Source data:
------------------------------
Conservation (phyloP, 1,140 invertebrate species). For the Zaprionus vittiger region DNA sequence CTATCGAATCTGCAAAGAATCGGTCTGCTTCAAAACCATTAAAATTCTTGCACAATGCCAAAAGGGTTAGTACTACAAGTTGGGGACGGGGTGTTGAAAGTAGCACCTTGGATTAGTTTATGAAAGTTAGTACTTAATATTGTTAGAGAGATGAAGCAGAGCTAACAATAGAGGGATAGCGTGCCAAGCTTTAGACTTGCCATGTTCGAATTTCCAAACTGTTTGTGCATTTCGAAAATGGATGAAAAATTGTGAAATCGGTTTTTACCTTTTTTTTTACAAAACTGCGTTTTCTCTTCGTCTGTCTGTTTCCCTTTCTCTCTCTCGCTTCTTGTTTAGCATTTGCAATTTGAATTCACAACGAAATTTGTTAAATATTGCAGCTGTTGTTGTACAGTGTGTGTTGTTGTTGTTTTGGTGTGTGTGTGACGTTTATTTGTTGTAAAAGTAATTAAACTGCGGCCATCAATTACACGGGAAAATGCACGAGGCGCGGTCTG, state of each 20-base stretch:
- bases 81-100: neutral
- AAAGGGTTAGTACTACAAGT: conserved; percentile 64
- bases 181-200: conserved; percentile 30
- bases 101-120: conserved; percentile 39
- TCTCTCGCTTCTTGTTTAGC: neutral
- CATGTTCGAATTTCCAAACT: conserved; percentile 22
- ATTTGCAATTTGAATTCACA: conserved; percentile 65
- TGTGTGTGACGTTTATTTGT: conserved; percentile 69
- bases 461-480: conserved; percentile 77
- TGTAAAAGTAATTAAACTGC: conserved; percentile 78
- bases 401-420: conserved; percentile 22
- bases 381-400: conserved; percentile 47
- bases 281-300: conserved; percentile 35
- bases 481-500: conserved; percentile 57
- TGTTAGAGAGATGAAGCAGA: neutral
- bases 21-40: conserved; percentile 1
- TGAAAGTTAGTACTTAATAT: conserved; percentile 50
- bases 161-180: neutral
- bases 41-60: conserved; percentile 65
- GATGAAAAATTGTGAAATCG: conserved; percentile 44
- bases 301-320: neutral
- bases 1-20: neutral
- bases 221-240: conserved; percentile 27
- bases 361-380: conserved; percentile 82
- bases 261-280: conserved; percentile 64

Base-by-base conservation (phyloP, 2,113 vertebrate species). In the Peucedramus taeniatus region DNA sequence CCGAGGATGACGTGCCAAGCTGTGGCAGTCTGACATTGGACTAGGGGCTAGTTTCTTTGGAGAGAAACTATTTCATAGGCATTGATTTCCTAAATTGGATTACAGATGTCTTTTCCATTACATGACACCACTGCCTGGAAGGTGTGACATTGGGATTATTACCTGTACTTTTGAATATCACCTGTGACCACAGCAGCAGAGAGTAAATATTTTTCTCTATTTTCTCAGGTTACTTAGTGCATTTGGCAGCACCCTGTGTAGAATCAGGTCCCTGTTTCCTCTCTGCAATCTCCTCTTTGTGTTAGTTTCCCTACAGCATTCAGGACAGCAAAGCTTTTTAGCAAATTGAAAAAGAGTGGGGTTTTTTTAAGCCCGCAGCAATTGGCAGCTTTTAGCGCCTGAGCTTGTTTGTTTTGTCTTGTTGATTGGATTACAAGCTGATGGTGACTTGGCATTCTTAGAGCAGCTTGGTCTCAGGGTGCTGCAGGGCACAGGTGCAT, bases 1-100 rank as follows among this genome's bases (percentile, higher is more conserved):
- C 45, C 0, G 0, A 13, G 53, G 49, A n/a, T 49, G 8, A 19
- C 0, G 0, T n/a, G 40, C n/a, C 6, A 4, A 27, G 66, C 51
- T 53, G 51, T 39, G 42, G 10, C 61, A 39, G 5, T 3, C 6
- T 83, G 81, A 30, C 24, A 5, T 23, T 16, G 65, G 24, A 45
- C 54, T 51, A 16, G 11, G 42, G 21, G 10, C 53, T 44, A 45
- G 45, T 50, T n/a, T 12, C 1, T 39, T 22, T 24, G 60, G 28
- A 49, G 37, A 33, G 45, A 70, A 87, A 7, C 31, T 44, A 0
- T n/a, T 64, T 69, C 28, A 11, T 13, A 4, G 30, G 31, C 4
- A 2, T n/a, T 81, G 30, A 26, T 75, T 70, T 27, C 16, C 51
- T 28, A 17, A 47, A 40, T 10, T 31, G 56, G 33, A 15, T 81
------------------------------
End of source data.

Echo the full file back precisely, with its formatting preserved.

Conservation (phyloP, 1,140 invertebrate species). For the Zaprionus vittiger region DNA sequence CTATCGAATCTGCAAAGAATCGGTCTGCTTCAAAACCATTAAAATTCTTGCACAATGCCAAAAGGGTTAGTACTACAAGTTGGGGACGGGGTGTTGAAAGTAGCACCTTGGATTAGTTTATGAAAGTTAGTACTTAATATTGTTAGAGAGATGAAGCAGAGCTAACAATAGAGGGATAGCGTGCCAAGCTTTAGACTTGCCATGTTCGAATTTCCAAACTGTTTGTGCATTTCGAAAATGGATGAAAAATTGTGAAATCGGTTTTTACCTTTTTTTTTACAAAACTGCGTTTTCTCTTCGTCTGTCTGTTTCCCTTTCTCTCTCTCGCTTCTTGTTTAGCATTTGCAATTTGAATTCACAACGAAATTTGTTAAATATTGCAGCTGTTGTTGTACAGTGTGTGTTGTTGTTGTTTTGGTGTGTGTGTGACGTTTATTTGTTGTAAAAGTAATTAAACTGCGGCCATCAATTACACGGGAAAATGCACGAGGCGCGGTCTG, state of each 20-base stretch:
- bases 81-100: neutral
- AAAGGGTTAGTACTACAAGT: conserved; percentile 64
- bases 181-200: conserved; percentile 30
- bases 101-120: conserved; percentile 39
- TCTCTCGCTTCTTGTTTAGC: neutral
- CATGTTCGAATTTCCAAACT: conserved; percentile 22
- ATTTGCAATTTGAATTCACA: conserved; percentile 65
- TGTGTGTGACGTTTATTTGT: conserved; percentile 69
- bases 461-480: conserved; percentile 77
- TGTAAAAGTAATTAAACTGC: conserved; percentile 78
- bases 401-420: conserved; percentile 22
- bases 381-400: conserved; percentile 47
- bases 281-300: conserved; percentile 35
- bases 481-500: conserved; percentile 57
- TGTTAGAGAGATGAAGCAGA: neutral
- bases 21-40: conserved; percentile 1
- TGAAAGTTAGTACTTAATAT: conserved; percentile 50
- bases 161-180: neutral
- bases 41-60: conserved; percentile 65
- GATGAAAAATTGTGAAATCG: conserved; percentile 44
- bases 301-320: neutral
- bases 1-20: neutral
- bases 221-240: conserved; percentile 27
- bases 361-380: conserved; percentile 82
- bases 261-280: conserved; percentile 64

Base-by-base conservation (phyloP, 2,113 vertebrate species). In the Peucedramus taeniatus region DNA sequence CCGAGGATGACGTGCCAAGCTGTGGCAGTCTGACATTGGACTAGGGGCTAGTTTCTTTGGAGAGAAACTATTTCATAGGCATTGATTTCCTAAATTGGATTACAGATGTCTTTTCCATTACATGACACCACTGCCTGGAAGGTGTGACATTGGGATTATTACCTGTACTTTTGAATATCACCTGTGACCACAGCAGCAGAGAGTAAATATTTTTCTCTATTTTCTCAGGTTACTTAGTGCATTTGGCAGCACCCTGTGTAGAATCAGGTCCCTGTTTCCTCTCTGCAATCTCCTCTTTGTGTTAGTTTCCCTACAGCATTCAGGACAGCAAAGCTTTTTAGCAAATTGAAAAAGAGTGGGGTTTTTTTAAGCCCGCAGCAATTGGCAGCTTTTAGCGCCTGAGCTTGTTTGTTTTGTCTTGTTGATTGGATTACAAGCTGATGGTGACTTGGCATTCTTAGAGCAGCTTGGTCTCAGGGTGCTGCAGGGCACAGGTGCAT, bases 1-100 rank as follows among this genome's bases (percentile, higher is more conserved):
- C 45, C 0, G 0, A 13, G 53, G 49, A n/a, T 49, G 8, A 19
- C 0, G 0, T n/a, G 40, C n/a, C 6, A 4, A 27, G 66, C 51
- T 53, G 51, T 39, G 42, G 10, C 61, A 39, G 5, T 3, C 6
- T 83, G 81, A 30, C 24, A 5, T 23, T 16, G 65, G 24, A 45
- C 54, T 51, A 16, G 11, G 42, G 21, G 10, C 53, T 44, A 45
- G 45, T 50, T n/a, T 12, C 1, T 39, T 22, T 24, G 60, G 28
- A 49, G 37, A 33, G 45, A 70, A 87, A 7, C 31, T 44, A 0
- T n/a, T 64, T 69, C 28, A 11, T 13, A 4, G 30, G 31, C 4
- A 2, T n/a, T 81, G 30, A 26, T 75, T 70, T 27, C 16, C 51
- T 28, A 17, A 47, A 40, T 10, T 31, G 56, G 33, A 15, T 81